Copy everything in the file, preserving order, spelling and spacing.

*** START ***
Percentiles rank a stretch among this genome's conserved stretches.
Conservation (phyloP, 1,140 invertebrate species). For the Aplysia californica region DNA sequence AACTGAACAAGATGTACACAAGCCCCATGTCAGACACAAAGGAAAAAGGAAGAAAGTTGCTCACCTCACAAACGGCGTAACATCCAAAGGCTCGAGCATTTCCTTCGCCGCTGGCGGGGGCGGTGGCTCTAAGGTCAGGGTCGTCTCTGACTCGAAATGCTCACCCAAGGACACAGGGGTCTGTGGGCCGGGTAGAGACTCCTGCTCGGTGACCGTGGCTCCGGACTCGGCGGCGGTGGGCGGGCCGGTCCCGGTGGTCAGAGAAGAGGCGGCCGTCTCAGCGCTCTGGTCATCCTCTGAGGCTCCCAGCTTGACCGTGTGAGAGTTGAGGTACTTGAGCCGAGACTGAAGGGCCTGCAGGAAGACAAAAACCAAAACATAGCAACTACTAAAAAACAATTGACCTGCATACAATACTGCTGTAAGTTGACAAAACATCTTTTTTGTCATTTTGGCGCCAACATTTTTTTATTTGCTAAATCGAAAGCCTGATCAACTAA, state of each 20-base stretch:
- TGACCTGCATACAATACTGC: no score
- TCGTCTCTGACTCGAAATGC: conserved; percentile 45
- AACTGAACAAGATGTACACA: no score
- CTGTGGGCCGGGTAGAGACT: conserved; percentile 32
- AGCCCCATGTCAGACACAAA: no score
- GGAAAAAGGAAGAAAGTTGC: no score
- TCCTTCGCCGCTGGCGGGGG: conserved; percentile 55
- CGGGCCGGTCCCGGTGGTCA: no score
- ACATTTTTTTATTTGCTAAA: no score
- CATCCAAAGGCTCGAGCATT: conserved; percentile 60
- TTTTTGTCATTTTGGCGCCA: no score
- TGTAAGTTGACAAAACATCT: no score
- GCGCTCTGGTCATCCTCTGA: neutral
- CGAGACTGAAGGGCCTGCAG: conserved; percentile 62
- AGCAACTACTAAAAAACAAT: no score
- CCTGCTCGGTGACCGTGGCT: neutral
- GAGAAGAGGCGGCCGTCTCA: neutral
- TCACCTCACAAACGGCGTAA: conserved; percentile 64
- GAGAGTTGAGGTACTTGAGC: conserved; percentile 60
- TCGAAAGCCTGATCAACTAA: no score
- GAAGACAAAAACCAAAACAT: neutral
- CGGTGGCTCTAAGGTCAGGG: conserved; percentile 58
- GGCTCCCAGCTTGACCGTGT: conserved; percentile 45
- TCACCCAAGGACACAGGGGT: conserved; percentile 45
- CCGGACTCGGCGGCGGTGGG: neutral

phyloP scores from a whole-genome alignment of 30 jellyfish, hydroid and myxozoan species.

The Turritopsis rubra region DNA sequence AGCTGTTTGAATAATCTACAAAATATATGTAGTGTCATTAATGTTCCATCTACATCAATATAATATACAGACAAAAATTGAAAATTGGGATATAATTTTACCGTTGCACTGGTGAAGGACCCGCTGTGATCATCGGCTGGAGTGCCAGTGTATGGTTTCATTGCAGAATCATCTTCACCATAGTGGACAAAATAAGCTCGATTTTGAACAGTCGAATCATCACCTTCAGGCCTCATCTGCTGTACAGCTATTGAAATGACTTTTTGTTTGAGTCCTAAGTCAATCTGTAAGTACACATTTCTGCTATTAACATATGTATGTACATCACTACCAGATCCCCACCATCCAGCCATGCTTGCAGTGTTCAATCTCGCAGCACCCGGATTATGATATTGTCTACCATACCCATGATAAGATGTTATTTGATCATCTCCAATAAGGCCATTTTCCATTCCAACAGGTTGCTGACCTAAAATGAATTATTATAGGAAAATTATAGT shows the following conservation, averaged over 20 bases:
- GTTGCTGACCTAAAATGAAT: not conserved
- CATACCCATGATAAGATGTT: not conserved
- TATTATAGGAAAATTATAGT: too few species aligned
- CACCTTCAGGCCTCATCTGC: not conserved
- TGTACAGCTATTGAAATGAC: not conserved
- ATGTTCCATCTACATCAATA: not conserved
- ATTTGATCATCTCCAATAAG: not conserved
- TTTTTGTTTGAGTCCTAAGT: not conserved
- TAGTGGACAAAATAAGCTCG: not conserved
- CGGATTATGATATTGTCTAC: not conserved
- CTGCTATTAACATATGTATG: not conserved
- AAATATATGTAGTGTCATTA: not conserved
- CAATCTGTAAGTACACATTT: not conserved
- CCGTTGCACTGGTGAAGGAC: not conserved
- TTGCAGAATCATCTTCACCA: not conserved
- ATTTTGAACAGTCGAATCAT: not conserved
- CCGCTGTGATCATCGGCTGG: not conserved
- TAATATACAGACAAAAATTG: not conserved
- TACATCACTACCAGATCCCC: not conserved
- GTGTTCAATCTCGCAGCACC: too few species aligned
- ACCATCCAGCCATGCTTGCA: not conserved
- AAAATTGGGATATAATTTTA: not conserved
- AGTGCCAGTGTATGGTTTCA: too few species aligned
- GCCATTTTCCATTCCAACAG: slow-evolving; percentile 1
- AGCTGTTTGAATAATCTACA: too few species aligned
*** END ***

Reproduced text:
Percentiles rank a stretch among this genome's conserved stretches.
Conservation (phyloP, 1,140 invertebrate species). For the Aplysia californica region DNA sequence AACTGAACAAGATGTACACAAGCCCCATGTCAGACACAAAGGAAAAAGGAAGAAAGTTGCTCACCTCACAAACGGCGTAACATCCAAAGGCTCGAGCATTTCCTTCGCCGCTGGCGGGGGCGGTGGCTCTAAGGTCAGGGTCGTCTCTGACTCGAAATGCTCACCCAAGGACACAGGGGTCTGTGGGCCGGGTAGAGACTCCTGCTCGGTGACCGTGGCTCCGGACTCGGCGGCGGTGGGCGGGCCGGTCCCGGTGGTCAGAGAAGAGGCGGCCGTCTCAGCGCTCTGGTCATCCTCTGAGGCTCCCAGCTTGACCGTGTGAGAGTTGAGGTACTTGAGCCGAGACTGAAGGGCCTGCAGGAAGACAAAAACCAAAACATAGCAACTACTAAAAAACAATTGACCTGCATACAATACTGCTGTAAGTTGACAAAACATCTTTTTTGTCATTTTGGCGCCAACATTTTTTTATTTGCTAAATCGAAAGCCTGATCAACTAA, state of each 20-base stretch:
- TGACCTGCATACAATACTGC: no score
- TCGTCTCTGACTCGAAATGC: conserved; percentile 45
- AACTGAACAAGATGTACACA: no score
- CTGTGGGCCGGGTAGAGACT: conserved; percentile 32
- AGCCCCATGTCAGACACAAA: no score
- GGAAAAAGGAAGAAAGTTGC: no score
- TCCTTCGCCGCTGGCGGGGG: conserved; percentile 55
- CGGGCCGGTCCCGGTGGTCA: no score
- ACATTTTTTTATTTGCTAAA: no score
- CATCCAAAGGCTCGAGCATT: conserved; percentile 60
- TTTTTGTCATTTTGGCGCCA: no score
- TGTAAGTTGACAAAACATCT: no score
- GCGCTCTGGTCATCCTCTGA: neutral
- CGAGACTGAAGGGCCTGCAG: conserved; percentile 62
- AGCAACTACTAAAAAACAAT: no score
- CCTGCTCGGTGACCGTGGCT: neutral
- GAGAAGAGGCGGCCGTCTCA: neutral
- TCACCTCACAAACGGCGTAA: conserved; percentile 64
- GAGAGTTGAGGTACTTGAGC: conserved; percentile 60
- TCGAAAGCCTGATCAACTAA: no score
- GAAGACAAAAACCAAAACAT: neutral
- CGGTGGCTCTAAGGTCAGGG: conserved; percentile 58
- GGCTCCCAGCTTGACCGTGT: conserved; percentile 45
- TCACCCAAGGACACAGGGGT: conserved; percentile 45
- CCGGACTCGGCGGCGGTGGG: neutral

phyloP scores from a whole-genome alignment of 30 jellyfish, hydroid and myxozoan species.

The Turritopsis rubra region DNA sequence AGCTGTTTGAATAATCTACAAAATATATGTAGTGTCATTAATGTTCCATCTACATCAATATAATATACAGACAAAAATTGAAAATTGGGATATAATTTTACCGTTGCACTGGTGAAGGACCCGCTGTGATCATCGGCTGGAGTGCCAGTGTATGGTTTCATTGCAGAATCATCTTCACCATAGTGGACAAAATAAGCTCGATTTTGAACAGTCGAATCATCACCTTCAGGCCTCATCTGCTGTACAGCTATTGAAATGACTTTTTGTTTGAGTCCTAAGTCAATCTGTAAGTACACATTTCTGCTATTAACATATGTATGTACATCACTACCAGATCCCCACCATCCAGCCATGCTTGCAGTGTTCAATCTCGCAGCACCCGGATTATGATATTGTCTACCATACCCATGATAAGATGTTATTTGATCATCTCCAATAAGGCCATTTTCCATTCCAACAGGTTGCTGACCTAAAATGAATTATTATAGGAAAATTATAGT shows the following conservation, averaged over 20 bases:
- GTTGCTGACCTAAAATGAAT: not conserved
- CATACCCATGATAAGATGTT: not conserved
- TATTATAGGAAAATTATAGT: too few species aligned
- CACCTTCAGGCCTCATCTGC: not conserved
- TGTACAGCTATTGAAATGAC: not conserved
- ATGTTCCATCTACATCAATA: not conserved
- ATTTGATCATCTCCAATAAG: not conserved
- TTTTTGTTTGAGTCCTAAGT: not conserved
- TAGTGGACAAAATAAGCTCG: not conserved
- CGGATTATGATATTGTCTAC: not conserved
- CTGCTATTAACATATGTATG: not conserved
- AAATATATGTAGTGTCATTA: not conserved
- CAATCTGTAAGTACACATTT: not conserved
- CCGTTGCACTGGTGAAGGAC: not conserved
- TTGCAGAATCATCTTCACCA: not conserved
- ATTTTGAACAGTCGAATCAT: not conserved
- CCGCTGTGATCATCGGCTGG: not conserved
- TAATATACAGACAAAAATTG: not conserved
- TACATCACTACCAGATCCCC: not conserved
- GTGTTCAATCTCGCAGCACC: too few species aligned
- ACCATCCAGCCATGCTTGCA: not conserved
- AAAATTGGGATATAATTTTA: not conserved
- AGTGCCAGTGTATGGTTTCA: too few species aligned
- GCCATTTTCCATTCCAACAG: slow-evolving; percentile 1
- AGCTGTTTGAATAATCTACA: too few species aligned